Saunders said that oftentimes, the difference between scientists being rich or poor is determined upon which side of the global warming debate they hang their hats.
"Scientists who reinforce catastrophic predictions continue to get fat government grants," Saunders adds. "As for Legates, his apostasy forced him out of his post as Delaware state climatologist."
You know the routine …
Saunders says there is now a protocol for those in the scientific community who no longer support all of the claims made by pro-climate-change scientists.
"There has been some blowback … from the 'consensus' climate change community at Grijalva's heavy-handed ways," Saunders attests. "Those mild objections are tame compared with the message that has been sent to academia: Anyone who disagrees with climate change absolutists should be prepared to hear, 'Your papers, please.'"
Big money climate change wins out
Even though many climate-change theories have been debunked and the whistle has been blown on the government's intimidation of those not going along with its climate-change agenda, Pielke has thrown in the towel when it comes to continuing to challenge the highly contested global-warming claims.
"The incessant attacks and smears are effective, no doubt, I have already shifted all of my academic work away from climate issues," Pielke stated on his blog. "I am simply not initiating any new research or papers on the topic and I have ring-fenced my slowly diminishing blogging on the subject. I am a full professor with tenure, so no one need worry about me — I'll be just fine, as there are plenty of interesting, research-able policy issues to occupy my time. But I can't imagine the message being sent to younger scientists. Actually, I can: 'When people are producing work in line with the scientific consensus, there's no reason to go on a witch hunt.'"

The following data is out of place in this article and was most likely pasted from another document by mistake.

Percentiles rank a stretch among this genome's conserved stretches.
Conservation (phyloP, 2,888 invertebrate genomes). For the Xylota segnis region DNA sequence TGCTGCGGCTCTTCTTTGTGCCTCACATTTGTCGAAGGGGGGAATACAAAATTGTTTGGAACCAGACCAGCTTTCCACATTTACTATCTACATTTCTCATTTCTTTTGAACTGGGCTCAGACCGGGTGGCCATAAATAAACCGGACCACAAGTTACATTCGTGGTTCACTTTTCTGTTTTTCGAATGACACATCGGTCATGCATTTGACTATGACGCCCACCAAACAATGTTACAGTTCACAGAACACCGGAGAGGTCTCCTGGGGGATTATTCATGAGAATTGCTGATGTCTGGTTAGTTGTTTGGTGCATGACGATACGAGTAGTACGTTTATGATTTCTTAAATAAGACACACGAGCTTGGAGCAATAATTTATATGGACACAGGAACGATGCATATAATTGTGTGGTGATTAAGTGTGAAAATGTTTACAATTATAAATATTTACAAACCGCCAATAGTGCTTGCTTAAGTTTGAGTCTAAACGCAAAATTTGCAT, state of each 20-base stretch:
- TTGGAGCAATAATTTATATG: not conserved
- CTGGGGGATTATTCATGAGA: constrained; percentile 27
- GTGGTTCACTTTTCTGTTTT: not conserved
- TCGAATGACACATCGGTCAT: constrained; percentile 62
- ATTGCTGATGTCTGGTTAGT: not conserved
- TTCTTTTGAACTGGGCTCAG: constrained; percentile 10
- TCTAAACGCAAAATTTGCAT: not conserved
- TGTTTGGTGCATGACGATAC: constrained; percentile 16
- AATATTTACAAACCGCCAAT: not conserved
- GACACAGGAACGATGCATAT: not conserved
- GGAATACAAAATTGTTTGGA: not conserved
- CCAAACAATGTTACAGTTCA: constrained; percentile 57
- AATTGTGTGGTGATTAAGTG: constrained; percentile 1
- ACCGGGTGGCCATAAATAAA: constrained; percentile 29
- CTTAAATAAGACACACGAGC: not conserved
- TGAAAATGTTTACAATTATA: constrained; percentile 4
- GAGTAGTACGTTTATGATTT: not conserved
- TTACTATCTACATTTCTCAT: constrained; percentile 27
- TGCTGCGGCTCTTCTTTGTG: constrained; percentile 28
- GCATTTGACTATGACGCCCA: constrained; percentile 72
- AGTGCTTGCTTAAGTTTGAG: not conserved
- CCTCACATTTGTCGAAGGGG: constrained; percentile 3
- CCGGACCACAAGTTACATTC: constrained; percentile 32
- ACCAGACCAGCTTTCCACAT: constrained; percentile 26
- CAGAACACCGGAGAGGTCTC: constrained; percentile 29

Saunders also concedes that because the government holds the purse strings and pink slips, it will continue to get away with bullying those not on board with its environmental agenda, which is buttressed by untold billions of tax dollars.
"Me, I am no scientist … I'm just an observer who expects academic disagreements to be settled after passionate debate and civil discourse," Saunders concludes. "What I see instead is an inquisition from the side that considers its biggest selling point to be the fact that it represents the scientific 'consensus.' Once again, this is how they build their 'consensus' — by the heavy-handed use of political muscle and brute intimidation."